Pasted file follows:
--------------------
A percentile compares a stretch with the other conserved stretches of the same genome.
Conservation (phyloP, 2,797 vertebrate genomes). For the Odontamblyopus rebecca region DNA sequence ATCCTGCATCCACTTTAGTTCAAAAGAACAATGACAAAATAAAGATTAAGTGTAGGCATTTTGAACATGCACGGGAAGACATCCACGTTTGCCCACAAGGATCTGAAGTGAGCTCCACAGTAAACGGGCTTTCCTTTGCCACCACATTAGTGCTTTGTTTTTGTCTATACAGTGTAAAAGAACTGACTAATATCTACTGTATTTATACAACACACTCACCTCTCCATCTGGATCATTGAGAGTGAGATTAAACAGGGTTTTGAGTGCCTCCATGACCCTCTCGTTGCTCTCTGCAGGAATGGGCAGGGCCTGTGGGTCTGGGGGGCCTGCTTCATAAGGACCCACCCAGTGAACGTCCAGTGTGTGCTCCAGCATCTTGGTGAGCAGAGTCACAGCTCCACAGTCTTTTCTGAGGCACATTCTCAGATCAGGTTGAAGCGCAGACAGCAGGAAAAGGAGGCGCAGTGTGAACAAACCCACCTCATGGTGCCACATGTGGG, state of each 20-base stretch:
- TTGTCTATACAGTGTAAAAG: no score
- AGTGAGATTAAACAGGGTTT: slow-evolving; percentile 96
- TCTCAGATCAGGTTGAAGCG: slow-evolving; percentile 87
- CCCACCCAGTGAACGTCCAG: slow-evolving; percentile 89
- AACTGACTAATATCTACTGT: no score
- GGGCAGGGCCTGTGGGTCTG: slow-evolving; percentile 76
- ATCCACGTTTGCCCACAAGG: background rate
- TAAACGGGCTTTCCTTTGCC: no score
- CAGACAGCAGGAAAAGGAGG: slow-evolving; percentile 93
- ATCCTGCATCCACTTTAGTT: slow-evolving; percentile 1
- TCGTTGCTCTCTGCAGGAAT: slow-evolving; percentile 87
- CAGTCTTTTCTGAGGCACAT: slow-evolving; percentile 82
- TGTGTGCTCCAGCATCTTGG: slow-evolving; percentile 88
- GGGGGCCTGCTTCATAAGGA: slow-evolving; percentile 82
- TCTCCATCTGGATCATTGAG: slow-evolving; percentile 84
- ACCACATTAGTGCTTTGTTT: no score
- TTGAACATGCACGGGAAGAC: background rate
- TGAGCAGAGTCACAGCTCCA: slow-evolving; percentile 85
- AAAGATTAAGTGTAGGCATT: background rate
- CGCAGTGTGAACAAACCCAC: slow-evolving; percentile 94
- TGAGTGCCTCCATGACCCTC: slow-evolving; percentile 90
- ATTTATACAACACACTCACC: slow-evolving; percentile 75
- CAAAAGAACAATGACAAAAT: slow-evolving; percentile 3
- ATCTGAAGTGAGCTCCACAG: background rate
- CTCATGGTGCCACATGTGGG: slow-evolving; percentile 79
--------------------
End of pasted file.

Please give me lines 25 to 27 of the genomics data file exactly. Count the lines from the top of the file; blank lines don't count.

- CAAAAGAACAATGACAAAAT: slow-evolving; percentile 3
- ATCTGAAGTGAGCTCCACAG: background rate
- CTCATGGTGCCACATGTGGG: slow-evolving; percentile 79